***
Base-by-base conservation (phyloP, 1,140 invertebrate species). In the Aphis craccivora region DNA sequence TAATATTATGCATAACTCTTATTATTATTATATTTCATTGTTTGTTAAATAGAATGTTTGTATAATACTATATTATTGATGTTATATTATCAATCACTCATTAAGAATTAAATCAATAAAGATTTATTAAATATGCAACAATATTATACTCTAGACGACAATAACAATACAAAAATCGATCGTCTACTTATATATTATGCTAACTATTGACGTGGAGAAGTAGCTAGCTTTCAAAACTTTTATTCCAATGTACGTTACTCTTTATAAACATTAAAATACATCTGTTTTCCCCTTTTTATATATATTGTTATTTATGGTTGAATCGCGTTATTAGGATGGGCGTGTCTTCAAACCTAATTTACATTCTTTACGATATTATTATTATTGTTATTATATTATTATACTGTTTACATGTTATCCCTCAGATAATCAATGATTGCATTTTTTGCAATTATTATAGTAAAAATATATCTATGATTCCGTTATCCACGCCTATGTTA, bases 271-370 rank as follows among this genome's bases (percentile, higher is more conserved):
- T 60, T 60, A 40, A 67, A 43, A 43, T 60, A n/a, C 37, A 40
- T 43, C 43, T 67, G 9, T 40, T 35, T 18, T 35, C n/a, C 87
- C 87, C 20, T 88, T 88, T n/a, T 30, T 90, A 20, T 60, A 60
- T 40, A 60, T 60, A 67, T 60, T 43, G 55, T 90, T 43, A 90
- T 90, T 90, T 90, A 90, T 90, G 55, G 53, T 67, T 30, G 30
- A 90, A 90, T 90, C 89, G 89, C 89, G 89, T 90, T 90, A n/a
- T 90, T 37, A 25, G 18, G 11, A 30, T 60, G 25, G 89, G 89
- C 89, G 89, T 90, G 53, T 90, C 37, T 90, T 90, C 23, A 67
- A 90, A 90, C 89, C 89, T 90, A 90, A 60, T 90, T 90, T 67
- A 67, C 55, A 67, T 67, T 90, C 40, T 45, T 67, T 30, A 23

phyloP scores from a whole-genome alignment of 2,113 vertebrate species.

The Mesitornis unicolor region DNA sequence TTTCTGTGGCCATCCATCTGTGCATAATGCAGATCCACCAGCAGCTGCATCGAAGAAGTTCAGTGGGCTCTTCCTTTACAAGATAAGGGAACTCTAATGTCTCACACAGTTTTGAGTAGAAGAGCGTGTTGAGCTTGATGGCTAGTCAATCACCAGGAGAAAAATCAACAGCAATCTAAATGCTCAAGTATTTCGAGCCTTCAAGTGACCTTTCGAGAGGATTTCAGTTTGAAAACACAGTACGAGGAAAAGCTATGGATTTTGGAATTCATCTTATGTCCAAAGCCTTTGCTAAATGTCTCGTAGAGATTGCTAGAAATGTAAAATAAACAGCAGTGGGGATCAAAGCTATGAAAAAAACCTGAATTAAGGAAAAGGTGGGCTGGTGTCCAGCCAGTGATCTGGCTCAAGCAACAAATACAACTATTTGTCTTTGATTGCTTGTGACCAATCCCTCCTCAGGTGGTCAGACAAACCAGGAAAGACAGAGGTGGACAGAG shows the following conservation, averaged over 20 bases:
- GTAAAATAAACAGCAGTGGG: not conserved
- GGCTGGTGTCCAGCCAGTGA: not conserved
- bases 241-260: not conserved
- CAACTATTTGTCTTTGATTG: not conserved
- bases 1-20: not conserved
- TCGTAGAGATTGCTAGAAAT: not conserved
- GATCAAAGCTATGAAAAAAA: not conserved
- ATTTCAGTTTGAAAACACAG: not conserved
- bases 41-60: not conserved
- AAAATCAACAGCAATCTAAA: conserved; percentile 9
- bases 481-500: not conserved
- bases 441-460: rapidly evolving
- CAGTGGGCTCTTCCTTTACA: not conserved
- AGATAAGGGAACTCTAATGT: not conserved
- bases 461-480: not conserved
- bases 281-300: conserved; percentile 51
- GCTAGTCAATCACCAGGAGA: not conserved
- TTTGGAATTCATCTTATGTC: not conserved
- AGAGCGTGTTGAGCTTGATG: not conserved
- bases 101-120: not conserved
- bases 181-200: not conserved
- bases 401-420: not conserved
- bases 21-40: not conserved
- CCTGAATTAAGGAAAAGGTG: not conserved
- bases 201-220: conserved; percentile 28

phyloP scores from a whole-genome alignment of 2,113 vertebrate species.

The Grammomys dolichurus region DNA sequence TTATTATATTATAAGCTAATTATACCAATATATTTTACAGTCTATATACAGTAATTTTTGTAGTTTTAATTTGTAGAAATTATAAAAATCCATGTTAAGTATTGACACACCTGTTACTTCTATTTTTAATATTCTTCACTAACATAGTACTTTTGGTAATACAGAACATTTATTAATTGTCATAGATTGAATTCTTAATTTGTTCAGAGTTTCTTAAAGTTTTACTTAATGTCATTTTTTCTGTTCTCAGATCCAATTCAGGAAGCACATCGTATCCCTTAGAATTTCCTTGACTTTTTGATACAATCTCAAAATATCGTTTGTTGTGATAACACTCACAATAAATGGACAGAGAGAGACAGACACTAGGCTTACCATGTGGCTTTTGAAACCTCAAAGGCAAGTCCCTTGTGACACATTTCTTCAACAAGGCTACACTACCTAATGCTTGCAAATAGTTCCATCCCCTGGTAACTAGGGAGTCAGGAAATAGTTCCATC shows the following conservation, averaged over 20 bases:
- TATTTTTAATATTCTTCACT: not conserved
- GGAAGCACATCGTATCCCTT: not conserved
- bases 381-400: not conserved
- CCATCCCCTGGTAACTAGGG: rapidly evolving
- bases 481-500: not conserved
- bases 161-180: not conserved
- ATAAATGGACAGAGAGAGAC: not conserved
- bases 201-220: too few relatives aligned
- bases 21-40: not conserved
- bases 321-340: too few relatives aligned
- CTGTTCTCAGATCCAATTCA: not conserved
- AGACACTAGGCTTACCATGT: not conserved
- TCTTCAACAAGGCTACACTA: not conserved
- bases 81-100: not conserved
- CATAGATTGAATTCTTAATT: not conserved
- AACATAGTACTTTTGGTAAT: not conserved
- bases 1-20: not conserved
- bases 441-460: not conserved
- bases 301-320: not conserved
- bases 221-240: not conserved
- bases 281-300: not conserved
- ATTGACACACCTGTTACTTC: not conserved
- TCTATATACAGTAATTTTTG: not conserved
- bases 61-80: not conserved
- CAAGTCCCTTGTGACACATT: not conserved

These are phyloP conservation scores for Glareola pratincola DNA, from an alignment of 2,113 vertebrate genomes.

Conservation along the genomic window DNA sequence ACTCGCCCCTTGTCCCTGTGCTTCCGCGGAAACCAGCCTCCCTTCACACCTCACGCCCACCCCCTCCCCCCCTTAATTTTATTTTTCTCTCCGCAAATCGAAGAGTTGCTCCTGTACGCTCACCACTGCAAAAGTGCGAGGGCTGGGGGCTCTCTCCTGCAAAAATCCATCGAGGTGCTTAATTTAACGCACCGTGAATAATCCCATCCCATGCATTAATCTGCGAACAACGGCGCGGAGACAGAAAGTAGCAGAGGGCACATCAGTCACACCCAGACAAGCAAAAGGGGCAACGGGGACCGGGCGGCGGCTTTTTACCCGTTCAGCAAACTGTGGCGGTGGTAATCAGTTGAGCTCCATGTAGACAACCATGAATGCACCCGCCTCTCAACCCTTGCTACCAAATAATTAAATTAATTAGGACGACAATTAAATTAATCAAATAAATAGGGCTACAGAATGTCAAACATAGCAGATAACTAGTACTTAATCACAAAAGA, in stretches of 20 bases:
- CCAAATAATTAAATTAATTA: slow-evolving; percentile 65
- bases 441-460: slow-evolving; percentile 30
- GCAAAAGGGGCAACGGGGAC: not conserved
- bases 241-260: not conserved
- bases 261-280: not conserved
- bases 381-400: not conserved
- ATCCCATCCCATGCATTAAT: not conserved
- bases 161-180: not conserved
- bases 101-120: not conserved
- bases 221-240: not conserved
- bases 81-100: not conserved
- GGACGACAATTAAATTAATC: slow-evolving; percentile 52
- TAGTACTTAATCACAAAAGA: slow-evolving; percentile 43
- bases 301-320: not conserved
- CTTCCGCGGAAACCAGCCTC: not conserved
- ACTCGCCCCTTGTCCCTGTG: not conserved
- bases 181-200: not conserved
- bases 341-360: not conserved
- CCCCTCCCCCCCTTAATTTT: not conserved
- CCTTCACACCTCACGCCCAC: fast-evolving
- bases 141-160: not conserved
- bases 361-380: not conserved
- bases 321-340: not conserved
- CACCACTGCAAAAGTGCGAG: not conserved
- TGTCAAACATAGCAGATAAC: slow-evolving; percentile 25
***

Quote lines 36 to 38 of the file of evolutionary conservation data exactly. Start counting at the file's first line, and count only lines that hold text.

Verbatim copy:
- bases 21-40: not conserved
- CCTGAATTAAGGAAAAGGTG: not conserved
- bases 201-220: conserved; percentile 28